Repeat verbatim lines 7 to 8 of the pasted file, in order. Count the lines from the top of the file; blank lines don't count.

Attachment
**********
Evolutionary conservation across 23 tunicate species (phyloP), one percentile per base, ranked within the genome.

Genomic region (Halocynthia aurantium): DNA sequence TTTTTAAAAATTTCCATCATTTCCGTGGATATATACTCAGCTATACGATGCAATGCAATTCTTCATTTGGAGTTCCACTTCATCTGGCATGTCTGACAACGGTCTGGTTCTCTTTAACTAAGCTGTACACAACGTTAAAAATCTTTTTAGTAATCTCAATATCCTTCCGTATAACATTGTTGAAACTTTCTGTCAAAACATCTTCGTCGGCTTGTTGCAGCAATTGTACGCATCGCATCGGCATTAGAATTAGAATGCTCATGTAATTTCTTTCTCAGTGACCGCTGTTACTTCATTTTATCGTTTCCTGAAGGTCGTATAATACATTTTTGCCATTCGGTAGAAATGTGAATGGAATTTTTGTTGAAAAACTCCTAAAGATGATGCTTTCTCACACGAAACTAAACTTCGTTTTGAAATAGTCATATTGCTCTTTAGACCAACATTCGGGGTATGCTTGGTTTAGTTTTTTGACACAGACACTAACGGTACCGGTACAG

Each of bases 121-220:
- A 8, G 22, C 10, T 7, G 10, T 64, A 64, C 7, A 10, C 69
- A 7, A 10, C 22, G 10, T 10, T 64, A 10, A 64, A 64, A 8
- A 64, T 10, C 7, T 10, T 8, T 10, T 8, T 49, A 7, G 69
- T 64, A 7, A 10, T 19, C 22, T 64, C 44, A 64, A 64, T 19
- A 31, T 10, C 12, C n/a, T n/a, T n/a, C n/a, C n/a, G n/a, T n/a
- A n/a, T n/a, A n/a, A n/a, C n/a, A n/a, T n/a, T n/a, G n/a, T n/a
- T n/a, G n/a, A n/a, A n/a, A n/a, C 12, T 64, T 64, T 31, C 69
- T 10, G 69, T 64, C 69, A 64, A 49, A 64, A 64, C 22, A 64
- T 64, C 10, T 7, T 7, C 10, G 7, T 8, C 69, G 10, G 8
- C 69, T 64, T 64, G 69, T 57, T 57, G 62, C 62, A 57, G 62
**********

- T 64, A 7, A 10, T 19, C 22, T 64, C 44, A 64, A 64, T 19
- A 31, T 10, C 12, C n/a, T n/a, T n/a, C n/a, C n/a, G n/a, T n/a